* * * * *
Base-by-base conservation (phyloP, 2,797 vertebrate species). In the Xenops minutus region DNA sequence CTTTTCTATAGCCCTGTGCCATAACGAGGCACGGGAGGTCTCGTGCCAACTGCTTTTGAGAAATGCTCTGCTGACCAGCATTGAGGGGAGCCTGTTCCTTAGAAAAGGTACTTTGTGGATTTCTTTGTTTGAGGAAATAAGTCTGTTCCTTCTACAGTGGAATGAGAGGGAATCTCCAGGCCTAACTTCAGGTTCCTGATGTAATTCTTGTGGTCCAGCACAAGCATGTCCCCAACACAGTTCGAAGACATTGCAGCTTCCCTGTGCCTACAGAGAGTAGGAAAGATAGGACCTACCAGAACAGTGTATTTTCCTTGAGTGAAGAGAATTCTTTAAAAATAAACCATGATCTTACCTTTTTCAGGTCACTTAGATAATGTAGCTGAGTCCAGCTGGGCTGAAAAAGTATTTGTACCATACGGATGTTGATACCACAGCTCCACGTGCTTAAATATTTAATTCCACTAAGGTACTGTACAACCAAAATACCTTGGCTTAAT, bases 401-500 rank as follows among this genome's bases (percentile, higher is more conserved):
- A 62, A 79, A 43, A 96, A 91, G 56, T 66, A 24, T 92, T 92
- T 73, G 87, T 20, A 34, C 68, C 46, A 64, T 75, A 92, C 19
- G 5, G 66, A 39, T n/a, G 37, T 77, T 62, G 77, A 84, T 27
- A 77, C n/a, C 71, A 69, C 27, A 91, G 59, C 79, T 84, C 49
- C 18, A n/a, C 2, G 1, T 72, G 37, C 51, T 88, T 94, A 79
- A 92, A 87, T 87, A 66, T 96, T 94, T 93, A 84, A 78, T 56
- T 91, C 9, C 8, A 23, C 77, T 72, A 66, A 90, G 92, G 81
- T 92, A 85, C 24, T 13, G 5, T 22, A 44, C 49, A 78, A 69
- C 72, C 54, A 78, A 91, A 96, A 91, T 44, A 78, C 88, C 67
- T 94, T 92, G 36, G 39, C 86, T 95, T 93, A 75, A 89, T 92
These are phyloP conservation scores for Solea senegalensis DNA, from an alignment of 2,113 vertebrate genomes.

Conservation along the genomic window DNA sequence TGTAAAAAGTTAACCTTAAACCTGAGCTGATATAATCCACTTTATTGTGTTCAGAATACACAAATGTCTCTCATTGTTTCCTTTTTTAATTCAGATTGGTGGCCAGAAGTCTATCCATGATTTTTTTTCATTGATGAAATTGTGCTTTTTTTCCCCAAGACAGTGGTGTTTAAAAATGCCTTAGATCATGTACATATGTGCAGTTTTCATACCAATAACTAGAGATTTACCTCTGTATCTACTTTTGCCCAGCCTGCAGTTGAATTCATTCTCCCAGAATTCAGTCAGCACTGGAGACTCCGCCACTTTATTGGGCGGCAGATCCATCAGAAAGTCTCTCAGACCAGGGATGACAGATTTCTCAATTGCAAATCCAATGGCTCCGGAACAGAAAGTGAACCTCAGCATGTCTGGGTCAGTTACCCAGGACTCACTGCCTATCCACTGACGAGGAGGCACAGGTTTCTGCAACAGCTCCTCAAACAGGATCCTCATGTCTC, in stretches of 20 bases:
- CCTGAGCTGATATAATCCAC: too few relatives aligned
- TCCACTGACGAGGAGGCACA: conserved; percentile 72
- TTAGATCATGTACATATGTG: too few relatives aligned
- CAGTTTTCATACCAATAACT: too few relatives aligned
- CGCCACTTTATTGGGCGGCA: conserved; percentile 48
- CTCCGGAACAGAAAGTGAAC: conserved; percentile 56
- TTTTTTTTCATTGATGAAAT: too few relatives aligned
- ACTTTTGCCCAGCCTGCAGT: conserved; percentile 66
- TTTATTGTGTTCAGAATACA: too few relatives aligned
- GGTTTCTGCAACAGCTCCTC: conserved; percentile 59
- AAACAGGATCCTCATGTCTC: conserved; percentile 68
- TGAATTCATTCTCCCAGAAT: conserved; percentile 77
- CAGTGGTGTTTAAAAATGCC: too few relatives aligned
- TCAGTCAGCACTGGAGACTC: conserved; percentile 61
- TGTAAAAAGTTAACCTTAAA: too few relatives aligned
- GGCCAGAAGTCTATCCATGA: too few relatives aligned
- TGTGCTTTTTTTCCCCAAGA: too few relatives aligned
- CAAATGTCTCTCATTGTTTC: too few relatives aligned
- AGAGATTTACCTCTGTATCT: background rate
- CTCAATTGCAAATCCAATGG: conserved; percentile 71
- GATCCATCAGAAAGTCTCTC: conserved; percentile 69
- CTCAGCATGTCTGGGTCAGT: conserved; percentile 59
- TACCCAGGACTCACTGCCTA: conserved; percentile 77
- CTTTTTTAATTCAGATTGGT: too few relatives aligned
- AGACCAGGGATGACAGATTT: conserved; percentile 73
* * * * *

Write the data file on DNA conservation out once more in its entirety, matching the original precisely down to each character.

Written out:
Base-by-base conservation (phyloP, 2,797 vertebrate species). In the Xenops minutus region DNA sequence CTTTTCTATAGCCCTGTGCCATAACGAGGCACGGGAGGTCTCGTGCCAACTGCTTTTGAGAAATGCTCTGCTGACCAGCATTGAGGGGAGCCTGTTCCTTAGAAAAGGTACTTTGTGGATTTCTTTGTTTGAGGAAATAAGTCTGTTCCTTCTACAGTGGAATGAGAGGGAATCTCCAGGCCTAACTTCAGGTTCCTGATGTAATTCTTGTGGTCCAGCACAAGCATGTCCCCAACACAGTTCGAAGACATTGCAGCTTCCCTGTGCCTACAGAGAGTAGGAAAGATAGGACCTACCAGAACAGTGTATTTTCCTTGAGTGAAGAGAATTCTTTAAAAATAAACCATGATCTTACCTTTTTCAGGTCACTTAGATAATGTAGCTGAGTCCAGCTGGGCTGAAAAAGTATTTGTACCATACGGATGTTGATACCACAGCTCCACGTGCTTAAATATTTAATTCCACTAAGGTACTGTACAACCAAAATACCTTGGCTTAAT, bases 401-500 rank as follows among this genome's bases (percentile, higher is more conserved):
- A 62, A 79, A 43, A 96, A 91, G 56, T 66, A 24, T 92, T 92
- T 73, G 87, T 20, A 34, C 68, C 46, A 64, T 75, A 92, C 19
- G 5, G 66, A 39, T n/a, G 37, T 77, T 62, G 77, A 84, T 27
- A 77, C n/a, C 71, A 69, C 27, A 91, G 59, C 79, T 84, C 49
- C 18, A n/a, C 2, G 1, T 72, G 37, C 51, T 88, T 94, A 79
- A 92, A 87, T 87, A 66, T 96, T 94, T 93, A 84, A 78, T 56
- T 91, C 9, C 8, A 23, C 77, T 72, A 66, A 90, G 92, G 81
- T 92, A 85, C 24, T 13, G 5, T 22, A 44, C 49, A 78, A 69
- C 72, C 54, A 78, A 91, A 96, A 91, T 44, A 78, C 88, C 67
- T 94, T 92, G 36, G 39, C 86, T 95, T 93, A 75, A 89, T 92
These are phyloP conservation scores for Solea senegalensis DNA, from an alignment of 2,113 vertebrate genomes.

Conservation along the genomic window DNA sequence TGTAAAAAGTTAACCTTAAACCTGAGCTGATATAATCCACTTTATTGTGTTCAGAATACACAAATGTCTCTCATTGTTTCCTTTTTTAATTCAGATTGGTGGCCAGAAGTCTATCCATGATTTTTTTTCATTGATGAAATTGTGCTTTTTTTCCCCAAGACAGTGGTGTTTAAAAATGCCTTAGATCATGTACATATGTGCAGTTTTCATACCAATAACTAGAGATTTACCTCTGTATCTACTTTTGCCCAGCCTGCAGTTGAATTCATTCTCCCAGAATTCAGTCAGCACTGGAGACTCCGCCACTTTATTGGGCGGCAGATCCATCAGAAAGTCTCTCAGACCAGGGATGACAGATTTCTCAATTGCAAATCCAATGGCTCCGGAACAGAAAGTGAACCTCAGCATGTCTGGGTCAGTTACCCAGGACTCACTGCCTATCCACTGACGAGGAGGCACAGGTTTCTGCAACAGCTCCTCAAACAGGATCCTCATGTCTC, in stretches of 20 bases:
- CCTGAGCTGATATAATCCAC: too few relatives aligned
- TCCACTGACGAGGAGGCACA: conserved; percentile 72
- TTAGATCATGTACATATGTG: too few relatives aligned
- CAGTTTTCATACCAATAACT: too few relatives aligned
- CGCCACTTTATTGGGCGGCA: conserved; percentile 48
- CTCCGGAACAGAAAGTGAAC: conserved; percentile 56
- TTTTTTTTCATTGATGAAAT: too few relatives aligned
- ACTTTTGCCCAGCCTGCAGT: conserved; percentile 66
- TTTATTGTGTTCAGAATACA: too few relatives aligned
- GGTTTCTGCAACAGCTCCTC: conserved; percentile 59
- AAACAGGATCCTCATGTCTC: conserved; percentile 68
- TGAATTCATTCTCCCAGAAT: conserved; percentile 77
- CAGTGGTGTTTAAAAATGCC: too few relatives aligned
- TCAGTCAGCACTGGAGACTC: conserved; percentile 61
- TGTAAAAAGTTAACCTTAAA: too few relatives aligned
- GGCCAGAAGTCTATCCATGA: too few relatives aligned
- TGTGCTTTTTTTCCCCAAGA: too few relatives aligned
- CAAATGTCTCTCATTGTTTC: too few relatives aligned
- AGAGATTTACCTCTGTATCT: background rate
- CTCAATTGCAAATCCAATGG: conserved; percentile 71
- GATCCATCAGAAAGTCTCTC: conserved; percentile 69
- CTCAGCATGTCTGGGTCAGT: conserved; percentile 59
- TACCCAGGACTCACTGCCTA: conserved; percentile 77
- CTTTTTTAATTCAGATTGGT: too few relatives aligned
- AGACCAGGGATGACAGATTT: conserved; percentile 73